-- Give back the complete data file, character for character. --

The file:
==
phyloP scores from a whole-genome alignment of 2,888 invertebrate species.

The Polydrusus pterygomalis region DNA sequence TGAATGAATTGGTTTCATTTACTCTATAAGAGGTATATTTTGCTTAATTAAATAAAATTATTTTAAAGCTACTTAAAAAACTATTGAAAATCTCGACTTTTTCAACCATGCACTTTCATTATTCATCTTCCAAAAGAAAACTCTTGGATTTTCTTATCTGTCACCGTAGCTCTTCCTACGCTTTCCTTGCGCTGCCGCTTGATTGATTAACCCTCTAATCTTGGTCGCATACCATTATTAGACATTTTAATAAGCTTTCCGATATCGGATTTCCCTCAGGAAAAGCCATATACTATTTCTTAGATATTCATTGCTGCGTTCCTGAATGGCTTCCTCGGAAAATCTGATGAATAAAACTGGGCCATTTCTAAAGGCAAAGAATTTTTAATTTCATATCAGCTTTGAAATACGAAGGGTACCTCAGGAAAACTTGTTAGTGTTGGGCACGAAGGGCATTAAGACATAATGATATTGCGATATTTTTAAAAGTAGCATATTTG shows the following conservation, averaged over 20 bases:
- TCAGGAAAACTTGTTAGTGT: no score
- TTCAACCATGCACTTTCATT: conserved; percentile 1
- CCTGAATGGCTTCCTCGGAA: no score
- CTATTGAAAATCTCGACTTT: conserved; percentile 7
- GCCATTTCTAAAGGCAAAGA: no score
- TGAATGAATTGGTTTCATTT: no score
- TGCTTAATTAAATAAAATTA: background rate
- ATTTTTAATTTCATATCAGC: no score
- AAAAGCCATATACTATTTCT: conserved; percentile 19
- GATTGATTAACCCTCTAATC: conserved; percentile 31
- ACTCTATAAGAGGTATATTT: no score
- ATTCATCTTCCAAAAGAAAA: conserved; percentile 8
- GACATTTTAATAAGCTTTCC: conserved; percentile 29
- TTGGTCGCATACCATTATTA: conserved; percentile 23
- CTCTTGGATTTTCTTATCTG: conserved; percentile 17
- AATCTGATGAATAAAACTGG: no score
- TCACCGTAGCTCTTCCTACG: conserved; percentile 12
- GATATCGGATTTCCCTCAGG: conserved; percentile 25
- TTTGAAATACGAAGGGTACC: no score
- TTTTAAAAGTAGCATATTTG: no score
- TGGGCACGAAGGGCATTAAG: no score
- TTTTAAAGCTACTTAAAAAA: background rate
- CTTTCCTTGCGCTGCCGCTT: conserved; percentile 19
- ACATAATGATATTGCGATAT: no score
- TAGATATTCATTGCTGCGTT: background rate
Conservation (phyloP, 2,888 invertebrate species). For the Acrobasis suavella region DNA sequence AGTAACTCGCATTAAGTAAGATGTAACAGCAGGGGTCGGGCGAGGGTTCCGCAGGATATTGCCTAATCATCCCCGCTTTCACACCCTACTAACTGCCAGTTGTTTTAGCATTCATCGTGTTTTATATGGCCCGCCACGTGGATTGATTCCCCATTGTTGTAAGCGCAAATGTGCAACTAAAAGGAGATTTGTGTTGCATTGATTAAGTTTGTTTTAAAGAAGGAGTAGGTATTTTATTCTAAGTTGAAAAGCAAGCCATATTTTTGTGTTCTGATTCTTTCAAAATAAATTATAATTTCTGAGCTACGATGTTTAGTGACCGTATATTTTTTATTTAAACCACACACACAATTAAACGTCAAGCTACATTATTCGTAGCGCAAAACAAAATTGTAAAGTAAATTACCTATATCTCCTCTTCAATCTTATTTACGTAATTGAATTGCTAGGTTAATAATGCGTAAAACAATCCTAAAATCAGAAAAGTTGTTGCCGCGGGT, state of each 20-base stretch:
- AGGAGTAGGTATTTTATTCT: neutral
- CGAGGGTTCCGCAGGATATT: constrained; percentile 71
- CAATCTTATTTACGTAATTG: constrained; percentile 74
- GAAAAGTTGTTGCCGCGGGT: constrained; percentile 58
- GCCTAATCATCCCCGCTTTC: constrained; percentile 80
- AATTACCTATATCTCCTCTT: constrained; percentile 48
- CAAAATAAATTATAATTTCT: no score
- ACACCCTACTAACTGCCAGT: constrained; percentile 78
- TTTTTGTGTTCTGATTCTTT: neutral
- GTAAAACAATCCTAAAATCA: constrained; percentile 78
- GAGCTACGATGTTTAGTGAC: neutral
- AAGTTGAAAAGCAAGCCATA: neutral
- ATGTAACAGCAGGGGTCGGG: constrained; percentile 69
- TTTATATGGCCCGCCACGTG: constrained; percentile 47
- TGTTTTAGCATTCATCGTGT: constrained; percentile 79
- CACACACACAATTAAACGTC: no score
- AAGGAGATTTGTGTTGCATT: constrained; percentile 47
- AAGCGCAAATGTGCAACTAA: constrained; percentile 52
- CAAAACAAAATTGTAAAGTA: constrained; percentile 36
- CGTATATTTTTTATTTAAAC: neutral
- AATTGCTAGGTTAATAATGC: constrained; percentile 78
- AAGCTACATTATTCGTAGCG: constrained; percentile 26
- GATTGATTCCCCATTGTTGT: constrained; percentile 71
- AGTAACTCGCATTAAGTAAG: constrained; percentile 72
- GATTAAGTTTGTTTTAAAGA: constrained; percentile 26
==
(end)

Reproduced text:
phyloP scores from a whole-genome alignment of 2,888 invertebrate species.

The Polydrusus pterygomalis region DNA sequence TGAATGAATTGGTTTCATTTACTCTATAAGAGGTATATTTTGCTTAATTAAATAAAATTATTTTAAAGCTACTTAAAAAACTATTGAAAATCTCGACTTTTTCAACCATGCACTTTCATTATTCATCTTCCAAAAGAAAACTCTTGGATTTTCTTATCTGTCACCGTAGCTCTTCCTACGCTTTCCTTGCGCTGCCGCTTGATTGATTAACCCTCTAATCTTGGTCGCATACCATTATTAGACATTTTAATAAGCTTTCCGATATCGGATTTCCCTCAGGAAAAGCCATATACTATTTCTTAGATATTCATTGCTGCGTTCCTGAATGGCTTCCTCGGAAAATCTGATGAATAAAACTGGGCCATTTCTAAAGGCAAAGAATTTTTAATTTCATATCAGCTTTGAAATACGAAGGGTACCTCAGGAAAACTTGTTAGTGTTGGGCACGAAGGGCATTAAGACATAATGATATTGCGATATTTTTAAAAGTAGCATATTTG shows the following conservation, averaged over 20 bases:
- TCAGGAAAACTTGTTAGTGT: no score
- TTCAACCATGCACTTTCATT: conserved; percentile 1
- CCTGAATGGCTTCCTCGGAA: no score
- CTATTGAAAATCTCGACTTT: conserved; percentile 7
- GCCATTTCTAAAGGCAAAGA: no score
- TGAATGAATTGGTTTCATTT: no score
- TGCTTAATTAAATAAAATTA: background rate
- ATTTTTAATTTCATATCAGC: no score
- AAAAGCCATATACTATTTCT: conserved; percentile 19
- GATTGATTAACCCTCTAATC: conserved; percentile 31
- ACTCTATAAGAGGTATATTT: no score
- ATTCATCTTCCAAAAGAAAA: conserved; percentile 8
- GACATTTTAATAAGCTTTCC: conserved; percentile 29
- TTGGTCGCATACCATTATTA: conserved; percentile 23
- CTCTTGGATTTTCTTATCTG: conserved; percentile 17
- AATCTGATGAATAAAACTGG: no score
- TCACCGTAGCTCTTCCTACG: conserved; percentile 12
- GATATCGGATTTCCCTCAGG: conserved; percentile 25
- TTTGAAATACGAAGGGTACC: no score
- TTTTAAAAGTAGCATATTTG: no score
- TGGGCACGAAGGGCATTAAG: no score
- TTTTAAAGCTACTTAAAAAA: background rate
- CTTTCCTTGCGCTGCCGCTT: conserved; percentile 19
- ACATAATGATATTGCGATAT: no score
- TAGATATTCATTGCTGCGTT: background rate
Conservation (phyloP, 2,888 invertebrate species). For the Acrobasis suavella region DNA sequence AGTAACTCGCATTAAGTAAGATGTAACAGCAGGGGTCGGGCGAGGGTTCCGCAGGATATTGCCTAATCATCCCCGCTTTCACACCCTACTAACTGCCAGTTGTTTTAGCATTCATCGTGTTTTATATGGCCCGCCACGTGGATTGATTCCCCATTGTTGTAAGCGCAAATGTGCAACTAAAAGGAGATTTGTGTTGCATTGATTAAGTTTGTTTTAAAGAAGGAGTAGGTATTTTATTCTAAGTTGAAAAGCAAGCCATATTTTTGTGTTCTGATTCTTTCAAAATAAATTATAATTTCTGAGCTACGATGTTTAGTGACCGTATATTTTTTATTTAAACCACACACACAATTAAACGTCAAGCTACATTATTCGTAGCGCAAAACAAAATTGTAAAGTAAATTACCTATATCTCCTCTTCAATCTTATTTACGTAATTGAATTGCTAGGTTAATAATGCGTAAAACAATCCTAAAATCAGAAAAGTTGTTGCCGCGGGT, state of each 20-base stretch:
- AGGAGTAGGTATTTTATTCT: neutral
- CGAGGGTTCCGCAGGATATT: constrained; percentile 71
- CAATCTTATTTACGTAATTG: constrained; percentile 74
- GAAAAGTTGTTGCCGCGGGT: constrained; percentile 58
- GCCTAATCATCCCCGCTTTC: constrained; percentile 80
- AATTACCTATATCTCCTCTT: constrained; percentile 48
- CAAAATAAATTATAATTTCT: no score
- ACACCCTACTAACTGCCAGT: constrained; percentile 78
- TTTTTGTGTTCTGATTCTTT: neutral
- GTAAAACAATCCTAAAATCA: constrained; percentile 78
- GAGCTACGATGTTTAGTGAC: neutral
- AAGTTGAAAAGCAAGCCATA: neutral
- ATGTAACAGCAGGGGTCGGG: constrained; percentile 69
- TTTATATGGCCCGCCACGTG: constrained; percentile 47
- TGTTTTAGCATTCATCGTGT: constrained; percentile 79
- CACACACACAATTAAACGTC: no score
- AAGGAGATTTGTGTTGCATT: constrained; percentile 47
- AAGCGCAAATGTGCAACTAA: constrained; percentile 52
- CAAAACAAAATTGTAAAGTA: constrained; percentile 36
- CGTATATTTTTTATTTAAAC: neutral
- AATTGCTAGGTTAATAATGC: constrained; percentile 78
- AAGCTACATTATTCGTAGCG: constrained; percentile 26
- GATTGATTCCCCATTGTTGT: constrained; percentile 71
- AGTAACTCGCATTAAGTAAG: constrained; percentile 72
- GATTAAGTTTGTTTTAAAGA: constrained; percentile 26